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C.D. Warner, et al., comp.  The Library of the World’s Best Literature.
An Anthology in Thirty Volumes.  1917.
 
Charles Marie René Leconte de Lisle (1818–1894)
Critical and Biographical Introduction
 
LECONTE DE LISLE, according to the judgment of his fellow-poets, will live in French literature for the classic perfection of his verse. Yet he has never been popular, although he longed to touch men’s hearts. His distinction is the rare imaginative pleasure he offers those who can enjoy abstract beauty.  1
  Charles Marie René Leconte de Lisle was born in 1818 on the Island of Bourbon, where the luxuriance of the tropics fostered his passion for natural beauty. His education finished, his father wished him to become a planter like himself; but the son longed to see the world. He went to France; studied law at Rennes; traveled for some time; and when nearly thirty, settled at Paris. He was an ardent classicist. To his knowledge of antique art and literature he had added his personal impressions of many lands, many peoples, and many religions. Now he became intimately acquainted with agitated, worldly Paris; and she repelled him.  2
  His circumstances aided to depress him. His parents had never understood his impractical aspirations; and possibly the determined self-repression evident in his poems results in part from his lack of home sympathy. Soon after his arrival in Paris, he earnestly supported an insurrection of slaves in his island home. This rash generosity provoked his father to stop his allowance; and he was obliged to teach for his living.  3
  The remainder of his life was outwardly uneventful,—its chief events the distinctions which gradually came to him. Created an officer of the Legion of Honor, in 1886 he was chosen to the French Academy as the successor of Victor Hugo. Nine years earlier, when defeated, he had proudly declared that the vote received from Hugo meant as much to him as election. From 1873 until his death in 1894 he was assistant librarian at the Library of the Luxembourg; and there, in the fine old Palace set in the ancient garden, he drew congenial friends about him and spoke with the authority of a master to young disciples in poetry.  4
  He first became known for skillful translations of Homer, Theocritus, Horace, and Sophocles, for which he was not well paid. But the reputation they brought him induced Napoleon III. to offer him a handsome pension if he would dedicate his work to the Prince Imperial. This de Lisle refused to do; and he was then granted a pension of three hundred francs a month, which he drew until the fall of the Empire. With a brilliant group of young poets, who, surfeited with the exaggerated romanticism which had had its day, were seeking finer, more artistic forms of expression, he published ‘Le Parnasse Contemporain’ (Modern Parnassus), several volumes of verse, which gained its authors the title of Parnassians, and constituted theirs a distinct school of poetry. Its primary tenet was the impersonality of art. The Parnassians maintained that Rousseau-like confessions of joys and sins and sufferings—egotistic demands for sympathy—should not be thrust upon the public. They agreed that the emotional element in poetry did not mean individual vagaries, but universal human experience expressed with all possible beauty and delicacy of form, and with convincing truth. This creed was abused; but unquestionably ‘Le Parnasse Contemporain’ refined public taste and inspired poets with more definite ideals.  5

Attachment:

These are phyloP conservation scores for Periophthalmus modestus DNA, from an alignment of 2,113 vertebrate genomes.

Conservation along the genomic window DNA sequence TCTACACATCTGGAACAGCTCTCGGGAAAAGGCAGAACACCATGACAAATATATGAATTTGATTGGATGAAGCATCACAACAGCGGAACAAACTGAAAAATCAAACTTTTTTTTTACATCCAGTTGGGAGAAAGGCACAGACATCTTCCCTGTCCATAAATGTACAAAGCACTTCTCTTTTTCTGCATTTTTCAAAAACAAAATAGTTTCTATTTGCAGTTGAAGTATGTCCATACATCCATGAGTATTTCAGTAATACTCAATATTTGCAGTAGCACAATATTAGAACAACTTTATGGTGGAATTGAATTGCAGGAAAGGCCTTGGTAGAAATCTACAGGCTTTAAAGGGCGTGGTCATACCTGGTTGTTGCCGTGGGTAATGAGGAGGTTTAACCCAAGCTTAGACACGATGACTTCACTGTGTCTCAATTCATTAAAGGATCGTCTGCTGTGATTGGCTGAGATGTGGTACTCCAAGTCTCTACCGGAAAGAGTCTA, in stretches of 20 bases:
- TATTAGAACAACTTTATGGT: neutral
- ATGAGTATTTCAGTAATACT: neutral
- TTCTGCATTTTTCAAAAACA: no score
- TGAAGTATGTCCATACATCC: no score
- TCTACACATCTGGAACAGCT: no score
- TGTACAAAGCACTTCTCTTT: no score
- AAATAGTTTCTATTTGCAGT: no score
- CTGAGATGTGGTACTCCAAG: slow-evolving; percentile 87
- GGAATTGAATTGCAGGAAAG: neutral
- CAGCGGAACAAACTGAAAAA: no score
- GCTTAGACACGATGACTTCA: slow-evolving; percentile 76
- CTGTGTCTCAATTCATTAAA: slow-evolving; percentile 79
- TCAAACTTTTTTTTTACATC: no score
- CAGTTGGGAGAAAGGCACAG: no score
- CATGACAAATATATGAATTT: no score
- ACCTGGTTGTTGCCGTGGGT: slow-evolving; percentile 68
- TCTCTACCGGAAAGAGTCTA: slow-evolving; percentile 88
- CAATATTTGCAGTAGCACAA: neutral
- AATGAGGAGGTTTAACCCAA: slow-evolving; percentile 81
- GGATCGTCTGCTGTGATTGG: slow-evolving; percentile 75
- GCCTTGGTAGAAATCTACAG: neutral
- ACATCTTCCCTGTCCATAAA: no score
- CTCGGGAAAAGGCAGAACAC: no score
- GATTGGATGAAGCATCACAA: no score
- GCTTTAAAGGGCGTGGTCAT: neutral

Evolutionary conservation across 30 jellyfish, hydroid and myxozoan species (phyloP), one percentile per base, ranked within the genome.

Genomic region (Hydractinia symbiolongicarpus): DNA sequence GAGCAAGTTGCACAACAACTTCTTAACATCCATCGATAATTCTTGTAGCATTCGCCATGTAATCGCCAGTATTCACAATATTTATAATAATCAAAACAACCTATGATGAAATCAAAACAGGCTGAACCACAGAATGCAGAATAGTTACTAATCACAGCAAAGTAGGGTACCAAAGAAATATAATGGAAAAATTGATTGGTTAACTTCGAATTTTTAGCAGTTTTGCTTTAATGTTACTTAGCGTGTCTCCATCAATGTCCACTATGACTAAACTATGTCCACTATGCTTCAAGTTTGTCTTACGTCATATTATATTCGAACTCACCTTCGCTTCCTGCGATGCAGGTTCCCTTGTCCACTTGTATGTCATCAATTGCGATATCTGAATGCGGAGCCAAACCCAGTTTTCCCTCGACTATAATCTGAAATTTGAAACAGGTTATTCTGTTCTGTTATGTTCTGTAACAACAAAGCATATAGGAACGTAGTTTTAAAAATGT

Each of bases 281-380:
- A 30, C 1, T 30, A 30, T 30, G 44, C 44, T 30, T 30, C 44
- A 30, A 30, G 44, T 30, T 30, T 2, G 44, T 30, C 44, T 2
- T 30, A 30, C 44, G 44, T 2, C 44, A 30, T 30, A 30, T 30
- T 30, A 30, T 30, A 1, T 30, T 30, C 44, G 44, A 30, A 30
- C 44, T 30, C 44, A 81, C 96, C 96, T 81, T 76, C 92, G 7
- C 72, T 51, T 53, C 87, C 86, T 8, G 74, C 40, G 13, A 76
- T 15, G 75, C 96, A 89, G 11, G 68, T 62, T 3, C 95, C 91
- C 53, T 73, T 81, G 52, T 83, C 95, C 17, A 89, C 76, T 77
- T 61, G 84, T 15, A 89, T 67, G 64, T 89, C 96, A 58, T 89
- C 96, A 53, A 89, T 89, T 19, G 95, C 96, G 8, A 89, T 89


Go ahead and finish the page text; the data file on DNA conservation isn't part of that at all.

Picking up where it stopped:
Among the first to note de Lisle’s merit was Sainte-Beuve, who gave a reception in his honor, and introduced him to the poet Laprade; from whom, as from Gautier, he learned a lesson of vivid description, and of the exquisite precision which, as Brunetière says, makes his verse as imperishable as marble.  6
  He was too painstaking a craftsman to compose rapidly; and even after they were written, the ‘Poèmes Antiques’ awaited a publisher for several years. From its appearance in 1852, this volume received distinguished treatment from critics and fellow-poets. In it, as in ‘Poèmes et Poésies’ (1854), ‘Poèmes Barbares’ (1862),—to which the Academy awarded the Jean Regnard prize of ten thousand francs,—and ‘Poèmes Tragiques’ (1884), de Lisle sought his theme in the remote; for he had a bitterly disillusioned spirit, and knew the solitary suffering of a nature unfitted for modern society. It was because he was tortured by self-consciousness that this “first of the Impassives” longed to forget himself, and make his poems an impersonal reflection of universal life. Hence the relief with which his imagination escapes to the mere physical sensation of brute creation. Hence the glowing power with which he draws the dying lion, the sleeping condor, and the stealthy beasts of the jungle.  7
  Because he could not bear the imperfection of his actual environment, he searched in Greece and India, in the far north and in southern seas, among primitive savages as in ancient art, for a nourishing dream of beauty. He loved the simple, positive beauty of color and form in the outward world. He is the poet of nature; not Nature personified, but rather a great resistless energy which was one day to absorb him. Beauty was his only religion; for his modern science forbade him faith, while making him crave truth at all costs. He was savant as well as poet, whose researches led him, in spite of his own wishes, to regard all religions as transitory stages in human development. Like Renan, he had sympathy for the underlying ideal of each; and his imagination helped him to temporary self-forgetfulness in each, although he could find nothing final.  8
 
 
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